In the forest, the consequences of the fire range from loss of wildlife and habitat to an indefinite closure of a vast area used for hiking, fishing, hunting, mountain biking and even commuting.
For the thousands of hikers, much of the forest may no longer resemble the descriptions in "Trails of the Angeles," the bible for trekkers in the San Gabriels since the early 1970s.
"I think you have a hard time designing a more destructive fire from a hiker's standpoint," said Doug Christiansen, now co-author of the guide originated by John W. Robinson. "All that country that it took out contains some of the most heavily used ... and some of the oldest hiking trails on the mountain range."
Christiansen said he and his wife hiked in the Angeles a few days before the fire.
"I feel like that was probably my last glimpse of the mountain range as I knew it. It's going to be generations before it comes back," he said.
County health authorities, meanwhile, are warning people to keep themselves and pets away from any wildlife that may have been forced out of the forest.
There's no doubt the massive fire killed off "thousands and thousands" of animals, mostly small mammals that could not escape the flames, said Pepperdine University biologist Lee Kats, who has investigated the impact of wildfires on wildlife.
"We have some animals that don't have the best escape mechanism. While birds and larger animals can certainly flee, a lot of smaller ones can't," Kats said.
Of particular concern are rodents, reptiles and raccoons—animals that don't get a lot of attention, but play an important role in forest wildlife diversity.
Scientists say it is too early to know what kind of long-term damage the Station Fire wrought on the forest ecosystem. Chaparral generally is highly adapted to a fire-prone environment.
But researchers are concerned that if chaparral burns too often, invasive weeds and flammable grasses could crowd out native shrubs, transforming the landscape.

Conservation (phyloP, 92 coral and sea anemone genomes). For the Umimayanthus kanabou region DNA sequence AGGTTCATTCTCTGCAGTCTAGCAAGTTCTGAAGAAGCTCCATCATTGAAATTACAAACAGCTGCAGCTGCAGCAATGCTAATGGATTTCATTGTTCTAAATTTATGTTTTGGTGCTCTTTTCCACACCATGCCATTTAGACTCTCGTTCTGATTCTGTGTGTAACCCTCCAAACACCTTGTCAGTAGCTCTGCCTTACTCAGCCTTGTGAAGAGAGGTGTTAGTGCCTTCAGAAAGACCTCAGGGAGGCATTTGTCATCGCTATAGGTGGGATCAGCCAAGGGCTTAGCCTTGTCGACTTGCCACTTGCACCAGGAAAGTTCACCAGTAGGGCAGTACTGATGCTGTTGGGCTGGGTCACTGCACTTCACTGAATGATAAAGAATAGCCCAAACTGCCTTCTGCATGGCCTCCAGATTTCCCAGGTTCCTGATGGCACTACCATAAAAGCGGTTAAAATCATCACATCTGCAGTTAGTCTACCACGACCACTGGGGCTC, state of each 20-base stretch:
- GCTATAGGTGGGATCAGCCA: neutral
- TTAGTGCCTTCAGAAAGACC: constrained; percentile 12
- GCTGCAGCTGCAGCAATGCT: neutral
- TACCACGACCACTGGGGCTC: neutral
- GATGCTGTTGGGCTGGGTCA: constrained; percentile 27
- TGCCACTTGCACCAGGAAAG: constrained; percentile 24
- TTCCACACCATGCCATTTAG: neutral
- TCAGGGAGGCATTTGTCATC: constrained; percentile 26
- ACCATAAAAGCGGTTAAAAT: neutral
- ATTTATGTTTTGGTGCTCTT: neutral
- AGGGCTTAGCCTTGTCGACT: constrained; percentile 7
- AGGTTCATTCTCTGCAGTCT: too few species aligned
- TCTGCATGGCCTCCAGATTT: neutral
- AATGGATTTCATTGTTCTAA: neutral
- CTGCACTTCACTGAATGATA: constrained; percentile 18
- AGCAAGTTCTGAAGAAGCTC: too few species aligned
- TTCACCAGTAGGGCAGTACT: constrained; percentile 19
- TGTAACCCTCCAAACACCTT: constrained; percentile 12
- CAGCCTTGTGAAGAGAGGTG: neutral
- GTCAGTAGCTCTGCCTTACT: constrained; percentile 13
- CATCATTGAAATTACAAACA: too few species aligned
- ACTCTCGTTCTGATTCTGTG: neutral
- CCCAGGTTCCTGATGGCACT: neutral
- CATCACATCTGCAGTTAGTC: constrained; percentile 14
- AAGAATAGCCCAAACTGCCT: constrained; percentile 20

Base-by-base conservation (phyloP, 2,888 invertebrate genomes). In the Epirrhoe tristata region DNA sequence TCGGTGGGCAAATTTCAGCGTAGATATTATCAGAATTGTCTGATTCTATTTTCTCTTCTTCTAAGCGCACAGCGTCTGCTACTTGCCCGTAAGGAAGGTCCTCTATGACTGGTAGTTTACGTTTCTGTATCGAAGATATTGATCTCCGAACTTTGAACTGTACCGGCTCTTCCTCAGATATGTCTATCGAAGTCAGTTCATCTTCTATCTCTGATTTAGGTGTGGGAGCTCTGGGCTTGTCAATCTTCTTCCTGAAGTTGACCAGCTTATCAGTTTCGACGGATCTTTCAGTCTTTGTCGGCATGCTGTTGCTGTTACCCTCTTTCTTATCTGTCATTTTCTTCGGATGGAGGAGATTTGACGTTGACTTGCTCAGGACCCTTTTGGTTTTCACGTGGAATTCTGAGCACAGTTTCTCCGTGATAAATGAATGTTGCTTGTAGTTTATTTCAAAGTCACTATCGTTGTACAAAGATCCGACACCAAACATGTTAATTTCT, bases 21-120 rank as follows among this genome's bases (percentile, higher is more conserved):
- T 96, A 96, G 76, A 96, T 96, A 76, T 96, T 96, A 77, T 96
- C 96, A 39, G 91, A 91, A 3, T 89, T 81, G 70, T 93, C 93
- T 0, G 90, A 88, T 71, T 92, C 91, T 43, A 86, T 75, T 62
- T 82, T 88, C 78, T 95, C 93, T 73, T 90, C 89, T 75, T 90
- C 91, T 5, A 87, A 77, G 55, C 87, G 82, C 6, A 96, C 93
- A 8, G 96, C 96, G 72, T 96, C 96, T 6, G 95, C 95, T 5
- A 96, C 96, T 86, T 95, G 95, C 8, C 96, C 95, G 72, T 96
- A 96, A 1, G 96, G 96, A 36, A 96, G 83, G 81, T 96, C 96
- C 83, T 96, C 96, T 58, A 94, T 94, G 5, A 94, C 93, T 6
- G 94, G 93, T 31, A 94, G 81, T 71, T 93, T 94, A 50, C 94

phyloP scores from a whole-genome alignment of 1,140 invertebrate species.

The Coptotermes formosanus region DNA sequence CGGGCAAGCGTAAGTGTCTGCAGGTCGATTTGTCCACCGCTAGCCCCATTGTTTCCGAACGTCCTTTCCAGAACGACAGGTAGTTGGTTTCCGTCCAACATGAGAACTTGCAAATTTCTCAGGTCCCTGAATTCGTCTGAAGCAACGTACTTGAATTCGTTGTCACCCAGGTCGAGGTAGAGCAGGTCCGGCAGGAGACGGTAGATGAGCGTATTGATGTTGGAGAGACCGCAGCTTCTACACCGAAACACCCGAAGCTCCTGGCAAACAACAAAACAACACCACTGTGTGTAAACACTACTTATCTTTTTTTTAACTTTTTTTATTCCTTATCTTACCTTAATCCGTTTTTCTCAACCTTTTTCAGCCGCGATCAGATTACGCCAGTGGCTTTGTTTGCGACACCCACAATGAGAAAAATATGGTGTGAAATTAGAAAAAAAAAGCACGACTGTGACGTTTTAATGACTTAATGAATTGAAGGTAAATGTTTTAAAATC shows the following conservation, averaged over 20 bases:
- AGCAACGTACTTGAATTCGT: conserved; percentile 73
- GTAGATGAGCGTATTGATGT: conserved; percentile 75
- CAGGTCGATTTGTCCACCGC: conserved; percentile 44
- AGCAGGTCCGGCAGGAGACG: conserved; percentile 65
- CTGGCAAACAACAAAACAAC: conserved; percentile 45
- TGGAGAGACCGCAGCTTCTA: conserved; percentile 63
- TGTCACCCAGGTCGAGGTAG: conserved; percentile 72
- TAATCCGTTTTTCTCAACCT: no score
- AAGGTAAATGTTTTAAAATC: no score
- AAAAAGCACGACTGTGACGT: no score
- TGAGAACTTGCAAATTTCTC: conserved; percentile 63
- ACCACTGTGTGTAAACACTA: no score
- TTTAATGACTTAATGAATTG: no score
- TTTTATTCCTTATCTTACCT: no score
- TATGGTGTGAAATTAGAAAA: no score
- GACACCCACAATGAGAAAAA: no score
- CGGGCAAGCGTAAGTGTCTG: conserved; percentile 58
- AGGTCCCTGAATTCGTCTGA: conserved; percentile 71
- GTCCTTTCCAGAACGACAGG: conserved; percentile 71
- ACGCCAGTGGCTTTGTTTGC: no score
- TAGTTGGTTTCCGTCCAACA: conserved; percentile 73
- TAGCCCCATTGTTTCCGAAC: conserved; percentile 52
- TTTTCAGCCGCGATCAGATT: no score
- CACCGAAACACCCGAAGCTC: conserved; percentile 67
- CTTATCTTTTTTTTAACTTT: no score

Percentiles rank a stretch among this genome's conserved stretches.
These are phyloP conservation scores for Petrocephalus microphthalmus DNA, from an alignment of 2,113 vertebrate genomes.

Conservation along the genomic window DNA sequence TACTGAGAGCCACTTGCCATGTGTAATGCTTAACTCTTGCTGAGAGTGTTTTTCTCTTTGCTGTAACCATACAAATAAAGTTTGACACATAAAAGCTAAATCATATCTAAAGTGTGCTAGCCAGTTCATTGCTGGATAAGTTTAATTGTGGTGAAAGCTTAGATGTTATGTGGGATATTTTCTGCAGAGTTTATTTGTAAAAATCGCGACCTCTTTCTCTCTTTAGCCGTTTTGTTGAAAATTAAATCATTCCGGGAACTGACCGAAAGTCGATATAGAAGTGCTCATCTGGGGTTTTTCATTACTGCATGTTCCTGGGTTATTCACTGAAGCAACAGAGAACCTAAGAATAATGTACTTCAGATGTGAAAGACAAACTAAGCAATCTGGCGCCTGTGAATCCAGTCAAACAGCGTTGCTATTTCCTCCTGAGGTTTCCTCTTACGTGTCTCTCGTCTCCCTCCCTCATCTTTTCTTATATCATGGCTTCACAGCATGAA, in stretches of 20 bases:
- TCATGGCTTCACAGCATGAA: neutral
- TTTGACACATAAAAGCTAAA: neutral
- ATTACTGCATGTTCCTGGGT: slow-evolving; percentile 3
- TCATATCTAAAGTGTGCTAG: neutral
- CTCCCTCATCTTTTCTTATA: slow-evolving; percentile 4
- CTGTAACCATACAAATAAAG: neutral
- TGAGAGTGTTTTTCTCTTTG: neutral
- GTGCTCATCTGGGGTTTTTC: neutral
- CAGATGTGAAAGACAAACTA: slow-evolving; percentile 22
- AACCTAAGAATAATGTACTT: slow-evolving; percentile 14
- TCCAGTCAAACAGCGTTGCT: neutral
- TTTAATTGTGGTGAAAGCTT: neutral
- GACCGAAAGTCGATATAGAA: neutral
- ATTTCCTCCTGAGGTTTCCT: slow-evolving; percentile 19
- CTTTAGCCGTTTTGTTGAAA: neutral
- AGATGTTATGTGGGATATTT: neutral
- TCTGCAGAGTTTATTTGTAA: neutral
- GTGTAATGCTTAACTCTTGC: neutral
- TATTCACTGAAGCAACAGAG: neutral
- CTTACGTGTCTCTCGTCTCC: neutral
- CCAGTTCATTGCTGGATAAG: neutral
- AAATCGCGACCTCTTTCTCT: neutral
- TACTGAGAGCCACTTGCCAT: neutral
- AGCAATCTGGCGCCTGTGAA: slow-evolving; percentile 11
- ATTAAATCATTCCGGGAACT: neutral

"If we end up with these areas burning again in a couple of years for whatever reason, then you can end up actually changing native vegetation to exotic vegetation," said Travis Longcore, research associate professor of geography at the University of Southern California.
Many ecosystems can bounce back from devastating fires as long as the blazes are not frequent.
"The reality is there have been fires in the past and there will be fires in the future. Unless you want to pave the mountain, we have to accept that fact," said Longcore, who is also the science director of the nonprofit Urban Wildlands Group.
Jon Keeley, a research ecologist with the U.S. Geological Survey's Western Ecological Research Center, said burned areas should sprout without trouble since they haven't faced repeated fires, and recovery is likely to be very quick.
"Next spring, assuming we get reasonable rain, most of those hills should be green with regrowth," Keeley said.
He said the forest will also see an increased diversity of native plants since many seeds lie dormant in the soil waiting for a fire to pass through in order to grow.
Associated Press Writer Greg Risling contributed to this report.